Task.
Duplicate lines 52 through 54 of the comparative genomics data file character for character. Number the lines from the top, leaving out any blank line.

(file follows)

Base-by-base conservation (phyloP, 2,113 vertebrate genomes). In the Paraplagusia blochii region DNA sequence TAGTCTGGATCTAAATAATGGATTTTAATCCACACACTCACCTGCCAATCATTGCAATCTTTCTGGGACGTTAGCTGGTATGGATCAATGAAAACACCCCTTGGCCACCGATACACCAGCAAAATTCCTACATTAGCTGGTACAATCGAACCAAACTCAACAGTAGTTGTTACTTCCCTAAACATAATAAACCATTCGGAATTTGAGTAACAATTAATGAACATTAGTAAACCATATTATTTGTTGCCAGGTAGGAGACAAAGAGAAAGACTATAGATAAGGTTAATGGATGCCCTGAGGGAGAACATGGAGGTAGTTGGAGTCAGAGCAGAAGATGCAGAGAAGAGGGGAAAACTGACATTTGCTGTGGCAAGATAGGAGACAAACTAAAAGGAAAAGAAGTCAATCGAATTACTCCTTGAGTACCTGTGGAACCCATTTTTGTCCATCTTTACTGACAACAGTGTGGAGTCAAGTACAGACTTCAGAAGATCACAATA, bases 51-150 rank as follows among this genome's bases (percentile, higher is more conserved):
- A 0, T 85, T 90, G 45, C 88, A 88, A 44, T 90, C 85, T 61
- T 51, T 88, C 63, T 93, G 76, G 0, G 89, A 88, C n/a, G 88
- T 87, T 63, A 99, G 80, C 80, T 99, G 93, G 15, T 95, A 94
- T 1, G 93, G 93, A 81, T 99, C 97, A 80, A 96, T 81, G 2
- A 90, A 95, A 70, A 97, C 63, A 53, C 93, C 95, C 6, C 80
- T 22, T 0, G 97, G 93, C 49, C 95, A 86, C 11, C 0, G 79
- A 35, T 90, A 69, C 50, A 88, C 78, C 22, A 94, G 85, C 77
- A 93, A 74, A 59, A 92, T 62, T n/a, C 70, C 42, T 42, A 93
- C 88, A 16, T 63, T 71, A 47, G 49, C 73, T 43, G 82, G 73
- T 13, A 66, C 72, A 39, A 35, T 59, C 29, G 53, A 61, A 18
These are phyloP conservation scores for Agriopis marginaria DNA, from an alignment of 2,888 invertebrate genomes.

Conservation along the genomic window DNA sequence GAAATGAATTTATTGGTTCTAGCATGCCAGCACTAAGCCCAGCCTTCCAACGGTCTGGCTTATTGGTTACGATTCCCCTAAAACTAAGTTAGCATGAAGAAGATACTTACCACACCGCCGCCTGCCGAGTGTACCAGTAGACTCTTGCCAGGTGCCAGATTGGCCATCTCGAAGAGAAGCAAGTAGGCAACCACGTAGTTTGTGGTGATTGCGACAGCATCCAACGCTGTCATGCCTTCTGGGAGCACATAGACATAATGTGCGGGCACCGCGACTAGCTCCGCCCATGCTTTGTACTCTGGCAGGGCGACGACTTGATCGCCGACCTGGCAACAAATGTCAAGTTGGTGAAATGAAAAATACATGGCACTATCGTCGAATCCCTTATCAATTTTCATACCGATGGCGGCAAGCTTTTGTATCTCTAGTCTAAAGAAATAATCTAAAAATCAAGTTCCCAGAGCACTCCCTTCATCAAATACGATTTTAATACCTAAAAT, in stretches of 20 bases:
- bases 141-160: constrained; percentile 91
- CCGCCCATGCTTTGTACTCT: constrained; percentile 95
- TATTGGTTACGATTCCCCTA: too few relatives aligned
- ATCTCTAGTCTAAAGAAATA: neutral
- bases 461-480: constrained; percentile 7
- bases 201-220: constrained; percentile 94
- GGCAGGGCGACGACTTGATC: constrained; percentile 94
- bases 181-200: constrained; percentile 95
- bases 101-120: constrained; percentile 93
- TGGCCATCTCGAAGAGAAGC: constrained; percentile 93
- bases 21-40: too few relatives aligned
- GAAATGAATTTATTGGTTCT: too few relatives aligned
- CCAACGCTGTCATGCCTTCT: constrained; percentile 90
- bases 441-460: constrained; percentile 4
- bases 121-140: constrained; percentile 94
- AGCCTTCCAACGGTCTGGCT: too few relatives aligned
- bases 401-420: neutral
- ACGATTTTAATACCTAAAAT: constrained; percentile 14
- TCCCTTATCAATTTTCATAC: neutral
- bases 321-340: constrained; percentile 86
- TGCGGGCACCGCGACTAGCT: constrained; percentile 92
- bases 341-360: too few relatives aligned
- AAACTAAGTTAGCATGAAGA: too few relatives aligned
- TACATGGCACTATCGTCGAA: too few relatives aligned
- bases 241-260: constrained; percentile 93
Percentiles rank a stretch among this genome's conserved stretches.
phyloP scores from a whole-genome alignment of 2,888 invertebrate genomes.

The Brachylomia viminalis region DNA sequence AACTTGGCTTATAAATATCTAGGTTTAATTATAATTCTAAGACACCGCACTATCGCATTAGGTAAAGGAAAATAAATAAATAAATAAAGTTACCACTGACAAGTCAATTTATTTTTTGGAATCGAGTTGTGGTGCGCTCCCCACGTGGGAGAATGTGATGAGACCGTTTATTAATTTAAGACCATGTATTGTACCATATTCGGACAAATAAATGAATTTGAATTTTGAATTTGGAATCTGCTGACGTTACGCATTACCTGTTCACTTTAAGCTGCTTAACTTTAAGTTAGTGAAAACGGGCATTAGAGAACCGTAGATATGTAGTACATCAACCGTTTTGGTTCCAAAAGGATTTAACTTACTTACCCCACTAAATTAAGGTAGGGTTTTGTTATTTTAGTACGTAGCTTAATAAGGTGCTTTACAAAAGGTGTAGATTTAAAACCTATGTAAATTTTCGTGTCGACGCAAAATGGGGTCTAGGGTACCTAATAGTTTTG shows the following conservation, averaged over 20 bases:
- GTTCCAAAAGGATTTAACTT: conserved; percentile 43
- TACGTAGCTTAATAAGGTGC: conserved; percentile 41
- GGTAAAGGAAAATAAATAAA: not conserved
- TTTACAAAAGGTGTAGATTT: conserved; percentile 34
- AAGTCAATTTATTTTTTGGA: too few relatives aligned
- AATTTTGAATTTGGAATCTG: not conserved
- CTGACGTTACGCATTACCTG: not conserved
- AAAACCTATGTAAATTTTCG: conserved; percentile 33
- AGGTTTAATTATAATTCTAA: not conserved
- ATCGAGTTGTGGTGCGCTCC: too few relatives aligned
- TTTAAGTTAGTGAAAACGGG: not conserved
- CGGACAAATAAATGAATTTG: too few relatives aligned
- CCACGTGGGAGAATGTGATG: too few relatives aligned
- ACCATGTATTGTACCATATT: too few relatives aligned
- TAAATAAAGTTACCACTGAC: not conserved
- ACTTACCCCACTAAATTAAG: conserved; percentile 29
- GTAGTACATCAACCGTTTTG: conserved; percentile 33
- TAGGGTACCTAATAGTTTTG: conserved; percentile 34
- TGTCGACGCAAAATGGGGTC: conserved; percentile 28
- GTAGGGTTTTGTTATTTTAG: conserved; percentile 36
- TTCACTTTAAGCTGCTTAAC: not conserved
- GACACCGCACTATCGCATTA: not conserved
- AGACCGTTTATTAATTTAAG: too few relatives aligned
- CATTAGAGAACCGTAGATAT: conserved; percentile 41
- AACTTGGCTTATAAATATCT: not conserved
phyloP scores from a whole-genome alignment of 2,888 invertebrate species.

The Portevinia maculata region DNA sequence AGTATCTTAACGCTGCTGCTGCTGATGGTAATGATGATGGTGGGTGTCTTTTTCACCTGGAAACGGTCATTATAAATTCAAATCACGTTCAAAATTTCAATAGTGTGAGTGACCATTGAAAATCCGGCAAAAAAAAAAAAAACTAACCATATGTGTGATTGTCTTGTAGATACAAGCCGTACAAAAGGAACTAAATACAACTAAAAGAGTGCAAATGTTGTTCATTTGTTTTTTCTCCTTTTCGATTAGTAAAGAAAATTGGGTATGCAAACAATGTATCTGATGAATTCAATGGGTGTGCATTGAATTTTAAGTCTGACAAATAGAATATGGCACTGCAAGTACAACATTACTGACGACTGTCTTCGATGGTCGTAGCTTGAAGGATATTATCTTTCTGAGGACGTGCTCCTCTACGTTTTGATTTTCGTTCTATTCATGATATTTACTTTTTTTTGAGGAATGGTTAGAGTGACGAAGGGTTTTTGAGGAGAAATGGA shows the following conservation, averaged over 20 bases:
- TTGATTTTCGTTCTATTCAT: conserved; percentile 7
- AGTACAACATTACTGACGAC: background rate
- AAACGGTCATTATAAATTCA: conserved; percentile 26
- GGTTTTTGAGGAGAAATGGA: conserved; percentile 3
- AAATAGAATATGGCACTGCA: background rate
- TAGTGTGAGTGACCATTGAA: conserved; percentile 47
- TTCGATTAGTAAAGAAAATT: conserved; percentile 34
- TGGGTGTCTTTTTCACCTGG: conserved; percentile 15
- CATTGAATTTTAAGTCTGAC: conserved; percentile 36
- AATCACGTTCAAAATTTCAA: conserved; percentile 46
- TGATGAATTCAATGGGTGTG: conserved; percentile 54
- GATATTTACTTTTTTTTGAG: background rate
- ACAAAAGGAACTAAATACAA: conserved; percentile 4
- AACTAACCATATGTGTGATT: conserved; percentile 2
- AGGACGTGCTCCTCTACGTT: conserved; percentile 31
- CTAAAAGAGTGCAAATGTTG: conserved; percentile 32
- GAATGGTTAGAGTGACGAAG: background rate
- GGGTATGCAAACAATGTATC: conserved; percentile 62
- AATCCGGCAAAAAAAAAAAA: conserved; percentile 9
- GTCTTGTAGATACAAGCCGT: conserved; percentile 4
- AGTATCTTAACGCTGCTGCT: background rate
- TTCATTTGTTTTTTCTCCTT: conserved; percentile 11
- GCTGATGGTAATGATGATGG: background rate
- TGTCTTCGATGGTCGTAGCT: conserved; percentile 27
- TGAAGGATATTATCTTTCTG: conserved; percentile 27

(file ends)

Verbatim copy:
- TTTAAGTTAGTGAAAACGGG: not conserved
- CGGACAAATAAATGAATTTG: too few relatives aligned
- CCACGTGGGAGAATGTGATG: too few relatives aligned